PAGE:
Back to listAug 15, 2011

Singapore Soka Association Performs in National Day Parade

At Marina BayAt Marina Bay

On August 9, the Singapore Soka Association (SSA) participated in Singapore's National Day Parade (NDP) 2011, at Marina Bay--an event attended by some 30,000 people. The event marked the country's 46th year of independence. 

The performance was titled "Majulah! The Singapore Spirit" and was a musical in five acts. In Act 2, titled "Birth'', a total of 510 SSA members showcased the ways of life of Singapore's early immigrants, through dance performances and music from around the world. Performers dressed in costumes representing different ethnic groups, as well as food items and daily goods reflecting a melting pot of Singaporean culture back in the early 19th century.

SSA members dressed in teacups SSA members dressed in teacups
Showcasing the ways of life of Singapore's early immigrants SSA members showcasing the ways of life of Singapore's early immigrants








Some 40 SSA women members were also invited to perform in Act 4--"Progress"--depicting the development of Singapore from 1970 to the 2000s. Michelle Lek, SSA's chairperson for this year's parade, said the event was, to her, "a great display of unity in diversity, in accordance with the Buddhist principle of 'many in body, one in mind,'" as everyone came together to ensure the success of the event.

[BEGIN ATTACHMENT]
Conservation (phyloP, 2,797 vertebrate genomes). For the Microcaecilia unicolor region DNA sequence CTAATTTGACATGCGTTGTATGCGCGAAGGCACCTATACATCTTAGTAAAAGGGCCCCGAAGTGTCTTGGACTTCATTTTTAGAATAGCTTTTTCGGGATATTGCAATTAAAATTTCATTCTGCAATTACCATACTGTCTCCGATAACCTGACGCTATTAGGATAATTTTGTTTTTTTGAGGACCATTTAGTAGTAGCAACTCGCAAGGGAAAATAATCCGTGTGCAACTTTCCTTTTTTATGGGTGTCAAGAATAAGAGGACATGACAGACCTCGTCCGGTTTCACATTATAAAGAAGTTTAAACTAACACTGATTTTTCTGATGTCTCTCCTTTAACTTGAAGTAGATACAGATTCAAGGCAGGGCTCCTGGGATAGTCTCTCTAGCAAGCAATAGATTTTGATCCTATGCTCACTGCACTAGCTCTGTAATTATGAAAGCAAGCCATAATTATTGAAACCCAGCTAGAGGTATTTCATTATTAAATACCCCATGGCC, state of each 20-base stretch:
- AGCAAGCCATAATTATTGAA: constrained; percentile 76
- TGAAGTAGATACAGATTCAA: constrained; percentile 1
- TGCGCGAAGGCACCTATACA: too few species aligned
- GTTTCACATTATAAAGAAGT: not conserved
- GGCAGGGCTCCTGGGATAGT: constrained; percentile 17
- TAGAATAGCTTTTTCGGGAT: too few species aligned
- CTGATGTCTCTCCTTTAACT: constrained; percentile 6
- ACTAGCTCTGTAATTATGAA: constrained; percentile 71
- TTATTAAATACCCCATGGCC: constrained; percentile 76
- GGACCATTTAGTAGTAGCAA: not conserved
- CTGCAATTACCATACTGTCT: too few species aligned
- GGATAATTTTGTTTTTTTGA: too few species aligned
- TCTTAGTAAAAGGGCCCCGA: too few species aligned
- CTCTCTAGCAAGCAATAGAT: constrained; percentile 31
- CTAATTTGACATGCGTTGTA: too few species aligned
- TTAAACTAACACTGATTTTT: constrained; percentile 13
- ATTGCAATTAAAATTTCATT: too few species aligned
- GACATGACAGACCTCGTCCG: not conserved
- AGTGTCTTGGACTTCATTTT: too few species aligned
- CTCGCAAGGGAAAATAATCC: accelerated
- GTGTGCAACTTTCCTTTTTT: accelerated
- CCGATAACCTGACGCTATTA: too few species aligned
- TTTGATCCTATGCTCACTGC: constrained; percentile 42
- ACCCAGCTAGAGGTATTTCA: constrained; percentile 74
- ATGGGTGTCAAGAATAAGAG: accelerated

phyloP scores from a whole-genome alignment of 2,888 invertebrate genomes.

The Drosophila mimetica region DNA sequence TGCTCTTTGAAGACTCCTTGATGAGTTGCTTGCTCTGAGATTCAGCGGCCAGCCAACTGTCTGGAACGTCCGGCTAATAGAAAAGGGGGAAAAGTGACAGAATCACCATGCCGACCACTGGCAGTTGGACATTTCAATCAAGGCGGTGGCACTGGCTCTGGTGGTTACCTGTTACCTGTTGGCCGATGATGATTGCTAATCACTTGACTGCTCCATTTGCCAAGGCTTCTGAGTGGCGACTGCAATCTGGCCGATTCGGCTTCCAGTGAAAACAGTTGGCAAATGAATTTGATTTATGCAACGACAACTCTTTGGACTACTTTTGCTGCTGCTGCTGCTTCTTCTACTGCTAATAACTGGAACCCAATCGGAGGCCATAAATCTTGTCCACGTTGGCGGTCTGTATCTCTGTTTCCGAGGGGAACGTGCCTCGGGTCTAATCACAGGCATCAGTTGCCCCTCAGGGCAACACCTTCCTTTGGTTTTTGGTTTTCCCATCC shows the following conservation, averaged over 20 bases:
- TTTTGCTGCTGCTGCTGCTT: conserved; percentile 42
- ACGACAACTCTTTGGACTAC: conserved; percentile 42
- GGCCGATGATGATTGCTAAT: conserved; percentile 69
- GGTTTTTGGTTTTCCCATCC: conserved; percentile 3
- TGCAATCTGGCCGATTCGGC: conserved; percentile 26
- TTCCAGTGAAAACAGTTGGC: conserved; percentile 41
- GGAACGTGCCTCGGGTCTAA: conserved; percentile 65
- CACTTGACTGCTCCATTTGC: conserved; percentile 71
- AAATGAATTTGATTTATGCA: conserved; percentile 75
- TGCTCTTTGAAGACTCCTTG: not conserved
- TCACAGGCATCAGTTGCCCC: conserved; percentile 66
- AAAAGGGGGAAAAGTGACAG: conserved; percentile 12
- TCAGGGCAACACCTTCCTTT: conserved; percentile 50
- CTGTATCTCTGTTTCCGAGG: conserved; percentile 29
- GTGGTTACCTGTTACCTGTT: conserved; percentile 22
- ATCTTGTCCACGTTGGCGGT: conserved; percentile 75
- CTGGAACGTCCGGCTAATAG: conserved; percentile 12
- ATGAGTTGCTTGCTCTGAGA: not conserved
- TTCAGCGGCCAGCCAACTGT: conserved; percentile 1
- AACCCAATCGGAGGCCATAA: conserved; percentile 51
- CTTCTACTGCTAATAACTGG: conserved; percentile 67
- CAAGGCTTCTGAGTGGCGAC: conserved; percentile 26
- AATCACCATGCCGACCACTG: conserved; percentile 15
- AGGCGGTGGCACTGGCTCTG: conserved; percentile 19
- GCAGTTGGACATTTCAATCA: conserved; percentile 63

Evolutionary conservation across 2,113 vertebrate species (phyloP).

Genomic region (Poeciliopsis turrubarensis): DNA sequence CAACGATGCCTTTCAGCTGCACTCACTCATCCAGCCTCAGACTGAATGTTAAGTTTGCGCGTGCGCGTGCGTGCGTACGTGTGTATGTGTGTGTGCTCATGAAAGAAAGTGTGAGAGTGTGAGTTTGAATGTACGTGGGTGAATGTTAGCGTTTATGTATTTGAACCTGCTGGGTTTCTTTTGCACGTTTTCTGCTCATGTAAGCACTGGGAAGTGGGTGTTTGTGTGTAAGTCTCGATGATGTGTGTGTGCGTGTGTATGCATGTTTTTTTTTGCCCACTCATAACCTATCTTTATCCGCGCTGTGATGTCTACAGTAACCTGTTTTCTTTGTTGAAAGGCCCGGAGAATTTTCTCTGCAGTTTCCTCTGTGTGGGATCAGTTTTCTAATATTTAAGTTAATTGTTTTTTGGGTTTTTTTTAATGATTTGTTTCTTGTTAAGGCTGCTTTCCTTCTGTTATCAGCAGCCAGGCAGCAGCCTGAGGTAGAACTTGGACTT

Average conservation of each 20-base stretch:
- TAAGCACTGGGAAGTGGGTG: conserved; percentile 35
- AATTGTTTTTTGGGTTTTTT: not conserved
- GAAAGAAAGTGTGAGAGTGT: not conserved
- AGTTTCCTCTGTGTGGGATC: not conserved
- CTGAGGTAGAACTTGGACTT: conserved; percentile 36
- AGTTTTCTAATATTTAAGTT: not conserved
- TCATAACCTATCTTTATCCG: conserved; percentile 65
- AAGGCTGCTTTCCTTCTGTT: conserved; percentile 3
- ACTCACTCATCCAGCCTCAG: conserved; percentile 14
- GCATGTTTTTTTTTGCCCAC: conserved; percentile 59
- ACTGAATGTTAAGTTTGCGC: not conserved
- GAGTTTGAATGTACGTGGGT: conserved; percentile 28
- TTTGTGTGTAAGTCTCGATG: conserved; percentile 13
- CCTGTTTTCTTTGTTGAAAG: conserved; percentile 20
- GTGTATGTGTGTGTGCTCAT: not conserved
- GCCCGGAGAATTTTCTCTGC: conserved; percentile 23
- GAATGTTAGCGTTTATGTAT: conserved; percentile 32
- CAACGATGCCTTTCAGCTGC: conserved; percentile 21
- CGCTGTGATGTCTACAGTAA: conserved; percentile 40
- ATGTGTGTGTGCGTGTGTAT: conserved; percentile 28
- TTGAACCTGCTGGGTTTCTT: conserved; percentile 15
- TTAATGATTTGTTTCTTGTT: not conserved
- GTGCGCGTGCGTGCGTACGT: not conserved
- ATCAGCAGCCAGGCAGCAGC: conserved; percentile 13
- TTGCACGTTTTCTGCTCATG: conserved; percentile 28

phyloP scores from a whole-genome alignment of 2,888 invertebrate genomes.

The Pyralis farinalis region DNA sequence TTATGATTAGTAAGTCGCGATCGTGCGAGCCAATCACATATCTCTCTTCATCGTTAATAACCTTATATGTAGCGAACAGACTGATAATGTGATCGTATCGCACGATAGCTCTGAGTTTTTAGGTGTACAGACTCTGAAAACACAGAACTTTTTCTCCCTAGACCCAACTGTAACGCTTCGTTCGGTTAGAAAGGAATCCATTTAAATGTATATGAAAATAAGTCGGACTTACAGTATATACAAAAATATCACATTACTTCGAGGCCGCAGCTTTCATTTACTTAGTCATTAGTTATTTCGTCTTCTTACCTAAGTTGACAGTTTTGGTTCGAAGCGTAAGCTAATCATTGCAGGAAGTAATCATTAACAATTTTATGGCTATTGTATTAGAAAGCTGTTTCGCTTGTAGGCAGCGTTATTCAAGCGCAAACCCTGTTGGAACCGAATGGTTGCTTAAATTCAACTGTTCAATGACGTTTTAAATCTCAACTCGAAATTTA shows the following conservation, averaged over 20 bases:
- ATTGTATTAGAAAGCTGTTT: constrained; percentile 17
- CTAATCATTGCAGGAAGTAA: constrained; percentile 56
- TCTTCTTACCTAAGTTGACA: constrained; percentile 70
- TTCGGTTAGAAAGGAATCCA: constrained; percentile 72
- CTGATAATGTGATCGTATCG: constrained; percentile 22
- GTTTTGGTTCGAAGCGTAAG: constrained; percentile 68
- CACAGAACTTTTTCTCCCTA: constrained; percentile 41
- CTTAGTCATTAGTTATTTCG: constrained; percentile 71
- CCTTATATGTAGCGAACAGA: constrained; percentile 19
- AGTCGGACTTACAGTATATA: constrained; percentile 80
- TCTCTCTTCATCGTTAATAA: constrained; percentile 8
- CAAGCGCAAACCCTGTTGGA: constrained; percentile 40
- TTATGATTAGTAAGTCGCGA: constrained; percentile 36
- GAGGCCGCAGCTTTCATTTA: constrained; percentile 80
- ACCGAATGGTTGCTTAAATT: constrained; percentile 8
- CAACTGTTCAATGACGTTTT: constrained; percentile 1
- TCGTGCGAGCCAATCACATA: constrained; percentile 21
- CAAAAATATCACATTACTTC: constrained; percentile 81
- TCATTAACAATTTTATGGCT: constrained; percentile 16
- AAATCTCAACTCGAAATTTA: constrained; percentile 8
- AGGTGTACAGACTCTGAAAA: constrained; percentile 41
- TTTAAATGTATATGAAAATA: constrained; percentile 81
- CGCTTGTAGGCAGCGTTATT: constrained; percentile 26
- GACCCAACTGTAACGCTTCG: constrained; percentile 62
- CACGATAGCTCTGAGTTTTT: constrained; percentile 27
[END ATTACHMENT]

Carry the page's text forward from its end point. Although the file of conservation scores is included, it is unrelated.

A focus group discussionSSA youth representatives attending a focus group discussion

On August 15, four SSA youth representatives participated in a focus group discussion, organized by the People's Association Youth Movement (PAYM), at the People's Association Headquarters to discuss key points in the Singaporean Prime Minister's National Day Rally Speech given on August 14.

The focus group brought together some 150 young people from different youth organizations, ranging in age from 15-35. Together, they discussed current issues within their country, ranging from economics to education, and national policies. One SSA participant commented that the discussion group was a rewarding experience and said "I think it was a good platform to hear other youths' concerns and views on national issues." Youth were divided into five discussion groups, some lasting over two hours.

[Adapted from an article in the September 9, 2011, issue of SSA Times, Singapore Soka Association; photos courtesy of SSA]